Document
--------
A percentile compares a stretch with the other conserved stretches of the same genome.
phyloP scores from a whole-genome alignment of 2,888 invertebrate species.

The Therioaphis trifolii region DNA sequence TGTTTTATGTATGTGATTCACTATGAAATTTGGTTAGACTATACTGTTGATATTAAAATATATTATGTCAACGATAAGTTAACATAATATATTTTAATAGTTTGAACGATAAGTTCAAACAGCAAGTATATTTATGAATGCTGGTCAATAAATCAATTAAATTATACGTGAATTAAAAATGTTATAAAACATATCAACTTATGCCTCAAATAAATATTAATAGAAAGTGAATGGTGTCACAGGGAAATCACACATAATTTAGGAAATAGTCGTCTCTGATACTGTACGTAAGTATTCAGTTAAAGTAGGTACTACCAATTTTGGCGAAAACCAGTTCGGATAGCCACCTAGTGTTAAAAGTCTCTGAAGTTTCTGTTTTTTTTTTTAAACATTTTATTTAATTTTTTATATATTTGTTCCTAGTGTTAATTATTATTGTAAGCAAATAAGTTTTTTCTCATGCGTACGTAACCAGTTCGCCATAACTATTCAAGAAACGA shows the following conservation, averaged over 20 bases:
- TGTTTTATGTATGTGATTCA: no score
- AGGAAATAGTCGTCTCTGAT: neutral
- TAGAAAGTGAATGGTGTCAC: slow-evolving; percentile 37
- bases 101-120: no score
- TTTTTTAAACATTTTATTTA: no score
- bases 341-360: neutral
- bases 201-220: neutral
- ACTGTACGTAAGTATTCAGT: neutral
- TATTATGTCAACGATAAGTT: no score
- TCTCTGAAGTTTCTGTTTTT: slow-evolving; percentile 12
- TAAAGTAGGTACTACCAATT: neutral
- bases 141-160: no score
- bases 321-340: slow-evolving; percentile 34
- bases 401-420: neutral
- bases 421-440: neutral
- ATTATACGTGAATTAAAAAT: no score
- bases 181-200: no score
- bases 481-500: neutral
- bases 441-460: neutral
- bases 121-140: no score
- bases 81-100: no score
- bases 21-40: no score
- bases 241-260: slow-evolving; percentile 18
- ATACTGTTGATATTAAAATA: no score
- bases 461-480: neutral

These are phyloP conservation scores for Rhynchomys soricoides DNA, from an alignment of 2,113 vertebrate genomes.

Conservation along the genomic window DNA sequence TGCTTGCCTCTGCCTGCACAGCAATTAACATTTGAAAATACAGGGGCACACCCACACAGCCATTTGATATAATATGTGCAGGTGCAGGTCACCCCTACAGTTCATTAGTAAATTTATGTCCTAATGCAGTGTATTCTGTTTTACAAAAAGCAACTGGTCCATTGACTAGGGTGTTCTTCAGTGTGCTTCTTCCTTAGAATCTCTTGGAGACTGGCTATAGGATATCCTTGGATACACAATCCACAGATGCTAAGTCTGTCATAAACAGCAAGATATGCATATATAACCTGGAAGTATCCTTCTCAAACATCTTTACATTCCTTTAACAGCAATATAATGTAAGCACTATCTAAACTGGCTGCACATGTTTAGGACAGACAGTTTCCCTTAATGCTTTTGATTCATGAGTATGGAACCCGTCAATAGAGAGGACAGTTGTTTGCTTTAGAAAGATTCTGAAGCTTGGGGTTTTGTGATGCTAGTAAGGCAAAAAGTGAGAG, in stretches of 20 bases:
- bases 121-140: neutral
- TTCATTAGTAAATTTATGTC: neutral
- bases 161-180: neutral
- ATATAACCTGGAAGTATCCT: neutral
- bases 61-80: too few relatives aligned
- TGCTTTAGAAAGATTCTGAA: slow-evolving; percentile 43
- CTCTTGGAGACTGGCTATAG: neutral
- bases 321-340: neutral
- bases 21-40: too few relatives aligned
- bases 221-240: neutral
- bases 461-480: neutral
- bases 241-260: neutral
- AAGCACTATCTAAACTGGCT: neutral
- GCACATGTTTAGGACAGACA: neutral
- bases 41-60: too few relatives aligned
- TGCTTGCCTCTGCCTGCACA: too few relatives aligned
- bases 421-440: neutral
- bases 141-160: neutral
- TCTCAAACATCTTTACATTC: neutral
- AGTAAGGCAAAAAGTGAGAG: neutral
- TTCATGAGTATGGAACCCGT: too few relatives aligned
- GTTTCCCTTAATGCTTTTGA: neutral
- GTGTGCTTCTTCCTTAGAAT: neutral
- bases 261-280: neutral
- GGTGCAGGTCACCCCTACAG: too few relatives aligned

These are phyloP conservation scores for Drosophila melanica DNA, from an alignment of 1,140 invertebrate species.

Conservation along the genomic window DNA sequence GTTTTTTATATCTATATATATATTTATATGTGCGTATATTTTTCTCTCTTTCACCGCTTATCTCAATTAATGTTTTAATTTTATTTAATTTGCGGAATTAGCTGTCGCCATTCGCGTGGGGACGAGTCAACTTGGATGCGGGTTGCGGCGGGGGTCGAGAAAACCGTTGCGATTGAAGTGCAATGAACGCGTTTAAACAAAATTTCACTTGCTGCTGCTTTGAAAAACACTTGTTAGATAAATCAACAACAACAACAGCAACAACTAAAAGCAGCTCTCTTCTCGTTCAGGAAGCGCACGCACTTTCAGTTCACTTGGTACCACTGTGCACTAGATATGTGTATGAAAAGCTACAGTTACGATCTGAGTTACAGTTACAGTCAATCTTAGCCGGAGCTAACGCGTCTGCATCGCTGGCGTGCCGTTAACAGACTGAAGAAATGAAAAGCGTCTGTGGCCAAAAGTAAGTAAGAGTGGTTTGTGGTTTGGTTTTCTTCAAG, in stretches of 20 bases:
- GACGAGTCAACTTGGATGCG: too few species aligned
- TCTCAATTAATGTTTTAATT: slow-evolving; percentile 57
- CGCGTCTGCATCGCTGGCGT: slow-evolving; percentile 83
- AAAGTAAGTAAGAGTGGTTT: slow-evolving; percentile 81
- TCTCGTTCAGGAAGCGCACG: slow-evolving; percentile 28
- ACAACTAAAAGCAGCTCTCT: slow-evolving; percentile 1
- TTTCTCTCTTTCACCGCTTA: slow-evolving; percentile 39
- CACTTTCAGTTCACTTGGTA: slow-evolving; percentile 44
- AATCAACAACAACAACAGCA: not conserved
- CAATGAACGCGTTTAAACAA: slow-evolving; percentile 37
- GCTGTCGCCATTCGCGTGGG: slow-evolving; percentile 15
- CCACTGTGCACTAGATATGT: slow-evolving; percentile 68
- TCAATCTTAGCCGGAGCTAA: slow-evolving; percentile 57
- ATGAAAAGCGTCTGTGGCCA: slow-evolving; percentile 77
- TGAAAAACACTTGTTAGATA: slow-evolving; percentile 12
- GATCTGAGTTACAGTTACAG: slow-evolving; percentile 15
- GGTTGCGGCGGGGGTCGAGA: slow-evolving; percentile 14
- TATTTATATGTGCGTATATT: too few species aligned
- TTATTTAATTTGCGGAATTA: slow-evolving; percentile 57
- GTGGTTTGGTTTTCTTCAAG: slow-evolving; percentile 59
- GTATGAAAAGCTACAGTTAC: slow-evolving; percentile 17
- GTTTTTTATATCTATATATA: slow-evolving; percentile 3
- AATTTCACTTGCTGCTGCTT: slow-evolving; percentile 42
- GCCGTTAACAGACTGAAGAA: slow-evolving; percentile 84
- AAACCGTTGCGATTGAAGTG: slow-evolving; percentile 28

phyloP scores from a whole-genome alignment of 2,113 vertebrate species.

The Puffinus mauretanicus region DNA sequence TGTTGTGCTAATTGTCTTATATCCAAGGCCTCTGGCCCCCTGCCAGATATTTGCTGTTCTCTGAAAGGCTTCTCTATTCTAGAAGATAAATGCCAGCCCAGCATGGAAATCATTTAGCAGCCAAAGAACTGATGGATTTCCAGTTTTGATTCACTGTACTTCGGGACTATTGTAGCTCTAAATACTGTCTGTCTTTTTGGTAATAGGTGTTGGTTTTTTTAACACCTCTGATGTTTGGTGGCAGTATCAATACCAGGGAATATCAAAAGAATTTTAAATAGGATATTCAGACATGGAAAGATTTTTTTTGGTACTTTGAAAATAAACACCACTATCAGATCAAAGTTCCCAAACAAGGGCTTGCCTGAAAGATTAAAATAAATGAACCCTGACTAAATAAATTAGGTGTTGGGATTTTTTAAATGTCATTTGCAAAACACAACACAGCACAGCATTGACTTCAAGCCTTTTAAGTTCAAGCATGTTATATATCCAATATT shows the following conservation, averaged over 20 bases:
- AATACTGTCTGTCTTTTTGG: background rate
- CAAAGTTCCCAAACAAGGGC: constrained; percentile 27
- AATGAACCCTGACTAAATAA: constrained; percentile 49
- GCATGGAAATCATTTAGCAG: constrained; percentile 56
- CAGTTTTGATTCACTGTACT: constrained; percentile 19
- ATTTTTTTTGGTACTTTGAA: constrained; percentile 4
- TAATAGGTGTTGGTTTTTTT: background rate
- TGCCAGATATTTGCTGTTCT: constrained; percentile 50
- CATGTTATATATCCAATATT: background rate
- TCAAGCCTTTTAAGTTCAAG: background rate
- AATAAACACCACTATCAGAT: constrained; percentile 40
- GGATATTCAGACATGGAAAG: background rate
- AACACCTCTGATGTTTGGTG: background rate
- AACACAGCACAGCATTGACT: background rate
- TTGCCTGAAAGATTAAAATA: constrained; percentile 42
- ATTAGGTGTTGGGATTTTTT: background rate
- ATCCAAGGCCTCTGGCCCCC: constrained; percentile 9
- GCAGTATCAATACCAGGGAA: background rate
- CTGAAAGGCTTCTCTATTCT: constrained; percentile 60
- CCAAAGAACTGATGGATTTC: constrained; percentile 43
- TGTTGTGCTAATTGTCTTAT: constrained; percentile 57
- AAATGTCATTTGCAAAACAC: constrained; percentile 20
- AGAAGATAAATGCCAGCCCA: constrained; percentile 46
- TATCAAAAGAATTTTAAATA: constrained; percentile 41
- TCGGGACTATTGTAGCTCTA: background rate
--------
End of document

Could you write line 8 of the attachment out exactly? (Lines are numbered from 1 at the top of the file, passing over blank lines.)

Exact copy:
- TTTTTTAAACATTTTATTTA: no score